One of the features I read every day in the Washington Post is the advice column. Sometimes I just scan them because the questions aren’t of interest to me. Sometimes I find questions that I can relate to. Today I found one that compelled me to share it on Facebook and write about it here.
In the letter asking for advice, the guy is complaining that his wife did not follow through on their decision to fill the extra hours they had due to working from home to be productive in ways they couldn’t before.
He brags that he read 25 biographies while complaining that she “only’ read fantasy novels and calling them “books better suited for children”
He brags that he learned new languages, started a running program and is marathon-ready, and did volunteer work.
She said she was rejecting productivity culture and didn’t feel like improving herself right now. I can relate.
He does say that they share housework, cooking, and other practical matters and that she does exercise. So, she isn’t reading her ”kid” books while he does all of the work around the house.
Still, he says he is disgusted that she would “waste” this gift of free time “watching TV and reading books better suited for children”
He wants her to go to therapy and be evaluated for depression because she doesn’t want to run a marathon. learn new languages, and read “real” books.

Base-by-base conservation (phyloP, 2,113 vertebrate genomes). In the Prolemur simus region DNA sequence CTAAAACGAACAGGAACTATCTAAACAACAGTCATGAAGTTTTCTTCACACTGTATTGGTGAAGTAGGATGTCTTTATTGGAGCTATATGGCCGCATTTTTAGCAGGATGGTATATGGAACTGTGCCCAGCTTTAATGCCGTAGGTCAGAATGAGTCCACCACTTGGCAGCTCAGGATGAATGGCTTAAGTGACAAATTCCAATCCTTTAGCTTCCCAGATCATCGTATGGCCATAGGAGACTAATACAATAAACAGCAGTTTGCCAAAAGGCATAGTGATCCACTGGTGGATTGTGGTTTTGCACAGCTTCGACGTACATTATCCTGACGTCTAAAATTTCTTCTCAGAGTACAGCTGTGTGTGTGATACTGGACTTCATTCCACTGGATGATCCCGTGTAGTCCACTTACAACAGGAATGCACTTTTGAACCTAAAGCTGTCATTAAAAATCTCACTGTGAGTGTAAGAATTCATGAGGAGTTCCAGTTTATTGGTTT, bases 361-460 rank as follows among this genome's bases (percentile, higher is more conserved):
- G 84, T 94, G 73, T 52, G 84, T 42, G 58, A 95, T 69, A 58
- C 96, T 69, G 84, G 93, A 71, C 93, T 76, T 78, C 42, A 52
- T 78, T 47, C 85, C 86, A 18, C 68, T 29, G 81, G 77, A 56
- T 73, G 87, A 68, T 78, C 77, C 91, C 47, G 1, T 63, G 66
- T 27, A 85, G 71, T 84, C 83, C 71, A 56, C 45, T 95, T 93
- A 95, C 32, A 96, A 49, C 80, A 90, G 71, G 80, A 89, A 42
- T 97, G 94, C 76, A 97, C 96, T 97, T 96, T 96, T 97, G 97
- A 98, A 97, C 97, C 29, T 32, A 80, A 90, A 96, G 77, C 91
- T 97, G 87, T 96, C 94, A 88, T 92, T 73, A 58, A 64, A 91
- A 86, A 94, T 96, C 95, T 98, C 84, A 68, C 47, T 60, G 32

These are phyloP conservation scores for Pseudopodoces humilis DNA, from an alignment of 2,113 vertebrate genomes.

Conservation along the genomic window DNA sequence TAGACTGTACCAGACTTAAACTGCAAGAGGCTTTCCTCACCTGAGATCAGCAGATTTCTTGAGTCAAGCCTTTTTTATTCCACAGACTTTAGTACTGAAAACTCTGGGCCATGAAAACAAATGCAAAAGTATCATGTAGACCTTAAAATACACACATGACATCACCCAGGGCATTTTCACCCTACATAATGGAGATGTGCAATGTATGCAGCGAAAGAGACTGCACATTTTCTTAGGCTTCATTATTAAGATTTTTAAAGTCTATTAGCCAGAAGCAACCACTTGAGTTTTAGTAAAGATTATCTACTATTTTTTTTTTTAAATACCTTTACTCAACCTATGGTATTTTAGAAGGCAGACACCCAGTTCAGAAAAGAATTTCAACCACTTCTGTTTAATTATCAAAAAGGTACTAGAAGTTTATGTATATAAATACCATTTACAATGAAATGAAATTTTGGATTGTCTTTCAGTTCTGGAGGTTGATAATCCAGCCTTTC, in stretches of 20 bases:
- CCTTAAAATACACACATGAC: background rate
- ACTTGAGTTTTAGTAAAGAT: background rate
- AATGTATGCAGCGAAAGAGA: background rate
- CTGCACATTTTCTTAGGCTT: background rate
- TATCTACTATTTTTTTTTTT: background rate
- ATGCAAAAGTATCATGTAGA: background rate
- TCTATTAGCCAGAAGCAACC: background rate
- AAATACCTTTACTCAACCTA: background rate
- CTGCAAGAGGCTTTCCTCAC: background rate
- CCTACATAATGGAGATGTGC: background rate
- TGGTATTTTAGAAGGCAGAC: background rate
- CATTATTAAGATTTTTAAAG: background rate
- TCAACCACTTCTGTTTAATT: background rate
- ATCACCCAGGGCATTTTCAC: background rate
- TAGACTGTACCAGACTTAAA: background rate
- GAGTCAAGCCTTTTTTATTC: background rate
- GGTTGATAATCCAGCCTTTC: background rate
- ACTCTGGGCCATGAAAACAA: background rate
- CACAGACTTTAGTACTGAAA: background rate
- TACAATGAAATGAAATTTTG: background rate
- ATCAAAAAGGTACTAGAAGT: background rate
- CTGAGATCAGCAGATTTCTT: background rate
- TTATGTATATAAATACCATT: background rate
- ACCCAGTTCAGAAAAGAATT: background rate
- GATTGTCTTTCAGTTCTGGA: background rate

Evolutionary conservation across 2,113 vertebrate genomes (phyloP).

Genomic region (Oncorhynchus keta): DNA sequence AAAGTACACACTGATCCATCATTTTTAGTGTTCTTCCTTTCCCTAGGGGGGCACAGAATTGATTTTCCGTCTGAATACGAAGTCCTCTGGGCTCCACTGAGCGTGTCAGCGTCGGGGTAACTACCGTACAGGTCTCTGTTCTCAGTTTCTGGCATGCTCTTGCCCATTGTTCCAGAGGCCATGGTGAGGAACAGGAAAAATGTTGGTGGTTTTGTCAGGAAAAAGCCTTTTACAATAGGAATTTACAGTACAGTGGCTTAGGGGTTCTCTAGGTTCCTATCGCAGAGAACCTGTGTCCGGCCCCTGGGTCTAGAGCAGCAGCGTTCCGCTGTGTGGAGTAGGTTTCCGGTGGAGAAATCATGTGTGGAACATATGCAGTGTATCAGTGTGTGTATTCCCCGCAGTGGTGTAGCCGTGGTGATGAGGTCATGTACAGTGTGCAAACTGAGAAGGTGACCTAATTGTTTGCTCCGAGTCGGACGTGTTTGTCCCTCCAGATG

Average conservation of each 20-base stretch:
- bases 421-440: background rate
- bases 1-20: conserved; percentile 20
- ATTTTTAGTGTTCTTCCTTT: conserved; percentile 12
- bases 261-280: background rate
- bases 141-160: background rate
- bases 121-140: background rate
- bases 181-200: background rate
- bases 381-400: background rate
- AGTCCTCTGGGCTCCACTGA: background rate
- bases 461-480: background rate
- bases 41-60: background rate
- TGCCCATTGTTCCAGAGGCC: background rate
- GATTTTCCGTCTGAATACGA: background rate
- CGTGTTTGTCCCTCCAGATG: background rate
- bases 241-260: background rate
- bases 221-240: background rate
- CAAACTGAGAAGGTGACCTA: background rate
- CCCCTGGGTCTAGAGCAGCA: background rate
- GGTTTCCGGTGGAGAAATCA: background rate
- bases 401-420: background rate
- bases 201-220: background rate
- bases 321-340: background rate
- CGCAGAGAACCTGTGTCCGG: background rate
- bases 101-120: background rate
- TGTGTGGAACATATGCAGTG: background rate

When asking for suggestions he says “other than divorce” which means he has considered divorcing her because she doesn’t want to do what he considers productive. On the online version, she says there was an update and they did divorce after a couple of sessions of marriage counseling.
The problem here isn’t that he read biographies, learned languages, ran, and volunteered. It was that he found someone who didn’t disgusting and considered their activities a waste of time. That’s the problem with the cult of productivity. They aren’t satisfied with being busy themselves. they want everyone around them to stay busy as well.
When I left my job, one of the concerns of others was that I would spend too much time “sitting around doing nothing” The problem was, these people consider reading “doing nothing” I felt this pressure to the point that I feel guilty when I read in the afternoon.
When I see people when I leave the house most of them don’t ask how I’m doing. They ask what I’m doing. I feel like I’m expected to justify how I’m spending my life since I don’t have a “real job” Writing doesn’t count for them unless I am writing a book or have something published.
I would disgust the guy who wrote the letter because I read fiction books. I watch TV. I didn’t learn a language(though I did recently learn where all of the countries of Africa are on the map). I don’t spend all day every day working on self-improvement. I believe in rest.
The pandemic should have been a time when we kicked the productivity habit, but I think it only got worse. It amped up the competition in the productivity Olympics and if you didn’t play you were the biggest loser.
If staying busy makes you happy, you do you. Just leave me and my fellow slackers alone.